Ashwini Gangal

“More important for brands to be famous than persuasive”: Sudhir Sitapati, Hindustan Unilever

When the cover of a book resembles a detergent pack from a TV commercial from the '80s, making a judgment about its contents is easy, never mind old adages that caution us against doing so. The book is 'The CEO Factory', the author is Sudhir Sitapati, executive director, foods and refreshments, Hindustan Unilever... the detergent is Surf Excel and the ad is Alyque Padamsee's 'Lalitaji'.

Sitapati, who joined HUL in 1999 as a management trainee, has, over the last two decades, worked across the company's personal care, home care, and foods and refreshments divisions. He's also an executive director on the company's management committee.

Peppered with facts, anecdotes and wisdom, the book is a HUL-lifer's attempt at decoding the inner workings of his workplace. The book covers subjects like management training, marketing, advertising, media planning, product development, pricing, sales management, cost management, and human resources. Serving its title, the book also looks at Unilever's contribution to the corporate world in terms of human capital and leadership.

Over an email, Sitapati answered a few questions about marketing and communication.

Front Cover
Front Cover

Edited excerpts.

From 1999 to 2020 - What, in your view, have been the top three changes in the HUL way of going to market?

Actually the more interesting question is what has not changed in the HUL way of going to market and these are – the importance of the insight driven big idea, mass media driven by low cost reach and the continued drive in reaching more stores. I think the one big change though has been the digital transformation of the company in all these areas.

What are the three most challenging/memorable advertising briefs – ones you wrote, revised, approved, were closely involved with – of your career?

After the initial success of the Puddle War film in 2005 and a few of its successors, we thought we were ready to move away from the Daag Acche Hain idea in 2008. But a brilliant piece of consumer research gave us a new set of fresh insights in the area of 'what values do mums look for in kids'. The next film, which we call Dogboy, where a young boy empathises with a teacher who has just lost her dog, done by Arun Iyer and Balki, is still recalled by consumers a decade later.

The Lifebuoy Roti reminder at the Kumbh mela was an ad which I didn’t brief for but, luckily, approved. Two relatively newer campaigns I am quite pleased with are the Nirali ad on Taj Tea done by Harshad Rajadhyaksha and Kainaz Karmarkar from Ogilvy and the Knorr Karan Johar ad.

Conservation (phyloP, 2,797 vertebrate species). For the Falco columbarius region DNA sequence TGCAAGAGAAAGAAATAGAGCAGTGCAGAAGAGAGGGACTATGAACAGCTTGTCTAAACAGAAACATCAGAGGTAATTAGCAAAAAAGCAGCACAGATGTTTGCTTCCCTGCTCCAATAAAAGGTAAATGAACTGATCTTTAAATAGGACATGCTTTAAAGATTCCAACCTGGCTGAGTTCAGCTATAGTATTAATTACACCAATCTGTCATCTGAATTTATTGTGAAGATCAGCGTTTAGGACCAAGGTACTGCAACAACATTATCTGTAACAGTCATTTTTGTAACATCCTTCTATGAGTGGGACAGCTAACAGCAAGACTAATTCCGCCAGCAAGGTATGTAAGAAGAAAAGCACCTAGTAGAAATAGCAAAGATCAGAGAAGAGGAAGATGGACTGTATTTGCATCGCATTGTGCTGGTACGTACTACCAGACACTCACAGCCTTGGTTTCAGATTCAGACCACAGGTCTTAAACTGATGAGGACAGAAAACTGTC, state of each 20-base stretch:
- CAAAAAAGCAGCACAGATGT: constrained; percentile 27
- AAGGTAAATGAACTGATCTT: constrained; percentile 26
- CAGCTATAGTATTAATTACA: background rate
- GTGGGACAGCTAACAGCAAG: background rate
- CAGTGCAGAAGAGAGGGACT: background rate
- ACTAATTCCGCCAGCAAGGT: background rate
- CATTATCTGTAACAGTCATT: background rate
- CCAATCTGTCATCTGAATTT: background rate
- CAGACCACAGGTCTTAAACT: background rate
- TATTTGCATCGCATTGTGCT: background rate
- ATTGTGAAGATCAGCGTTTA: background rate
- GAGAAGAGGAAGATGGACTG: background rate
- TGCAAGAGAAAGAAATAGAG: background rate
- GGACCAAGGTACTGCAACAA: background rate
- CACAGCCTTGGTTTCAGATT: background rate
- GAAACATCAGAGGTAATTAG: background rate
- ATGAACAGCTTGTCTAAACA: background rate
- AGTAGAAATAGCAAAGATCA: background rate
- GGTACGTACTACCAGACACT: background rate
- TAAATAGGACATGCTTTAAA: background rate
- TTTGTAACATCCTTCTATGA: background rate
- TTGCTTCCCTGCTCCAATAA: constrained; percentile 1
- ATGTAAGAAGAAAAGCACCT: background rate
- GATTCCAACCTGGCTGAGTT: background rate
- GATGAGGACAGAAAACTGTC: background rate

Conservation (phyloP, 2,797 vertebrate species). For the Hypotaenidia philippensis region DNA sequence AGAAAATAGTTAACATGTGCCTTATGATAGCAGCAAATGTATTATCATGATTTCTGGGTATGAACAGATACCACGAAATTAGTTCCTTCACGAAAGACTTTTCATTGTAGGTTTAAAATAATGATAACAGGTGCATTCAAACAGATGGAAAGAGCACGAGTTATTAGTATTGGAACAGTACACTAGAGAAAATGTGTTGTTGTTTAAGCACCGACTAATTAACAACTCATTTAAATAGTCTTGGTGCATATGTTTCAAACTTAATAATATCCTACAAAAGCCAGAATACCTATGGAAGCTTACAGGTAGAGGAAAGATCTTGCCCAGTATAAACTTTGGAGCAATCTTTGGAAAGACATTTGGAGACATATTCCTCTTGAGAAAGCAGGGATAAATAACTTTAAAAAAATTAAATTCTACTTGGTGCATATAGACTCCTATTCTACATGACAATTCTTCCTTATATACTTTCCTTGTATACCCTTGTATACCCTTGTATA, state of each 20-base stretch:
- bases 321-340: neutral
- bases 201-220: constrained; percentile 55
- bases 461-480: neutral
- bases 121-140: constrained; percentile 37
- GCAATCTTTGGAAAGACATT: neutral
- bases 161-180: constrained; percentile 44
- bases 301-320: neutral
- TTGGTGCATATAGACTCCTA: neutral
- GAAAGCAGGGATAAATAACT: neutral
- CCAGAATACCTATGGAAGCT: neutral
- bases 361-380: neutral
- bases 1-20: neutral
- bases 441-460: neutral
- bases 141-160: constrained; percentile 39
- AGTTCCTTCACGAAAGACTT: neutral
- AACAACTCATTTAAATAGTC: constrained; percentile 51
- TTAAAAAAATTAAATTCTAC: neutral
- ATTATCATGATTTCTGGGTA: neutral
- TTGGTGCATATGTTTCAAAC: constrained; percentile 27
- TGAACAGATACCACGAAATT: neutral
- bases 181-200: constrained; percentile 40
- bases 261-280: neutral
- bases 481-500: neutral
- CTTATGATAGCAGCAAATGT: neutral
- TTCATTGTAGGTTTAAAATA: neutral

There's so much literature today about what it means to be a marketer in a digital world and what modern day marketers ought to do, read, think and worry about. What to your mind characterises an effective marketer in 2020?

Marketers should continuously obsess about consumer needs and develop brilliant, insightful products to address them. They should then build famous, loved brands because in most cases it is more important to be famous than persuasive. Finally they should find low cost media to communicate and these days digital often features in the grid. Messages need to be impactful and media needs to be at the lowest possible cost!

Name three Indian ads, old or new, outside the HUL universe, that to your mind are case studies in themselves...

I think the Amazon ‘Aur Dikhao’ ad cleverly repositioned the e-commerce category from convenience to range. Asians Paints' ‘Har ghar kuch kahta hain’ was an extremely insightful campaign. The Whisper school contact programme has been a great example of an effective below the line campaign and Ultra Tech does some great work on humble wall painting.

Among global marketing leaders across companies whose theories resonate with you? Say, Paul Polman's view is skewed towards sustainable marketing, Marc Pritchard's got radical views about agency structures, Keith Weed talks about brand safety across digital platforms; beyond corporate leaders, there's a Steven Pinker way of looking at the world, a Yuval Harari lens, a David Deutsch school, a Ray Kurzweil approach – who inspires you?

I draw most of my inspiration in marketing from the ‘problem definition’ way of marketing taught at IIM Ahmedabad. Our professor, the legendary AK Jain, would drill the question ‘What is the problem?’ into us all the time. It’s the most important question in marketing. The focus on defining a problem and solving it objectively appeals a lot to me. But two books I have learnt a lot from are 22 Immutable Laws of Marketing by Trout and Ries and How Brands Grow by Byron Sharp.

"I feel that medium effectiveness, while true, is over stated and there will always be some media that reaches every consumer!"
Sudhir Sitapati

Millions of viewers are giving up watching television. How then should advertisers reach this 'modern media dark' belt? What's the solution according to an executive who's cut his teeth on the medium in question?

I’m not at all sure that millions of viewers are giving up watching television. I haven’t in any case seen any such data. But even if that happens marketeers need to continue to focus on compelling messages and find the lowest cost media that reaches consumers. I feel that medium effectiveness, while true, is over stated and there will always be some media that reaches every consumer!

The CEO Factory has 241 pages and is published by Juggernaut.

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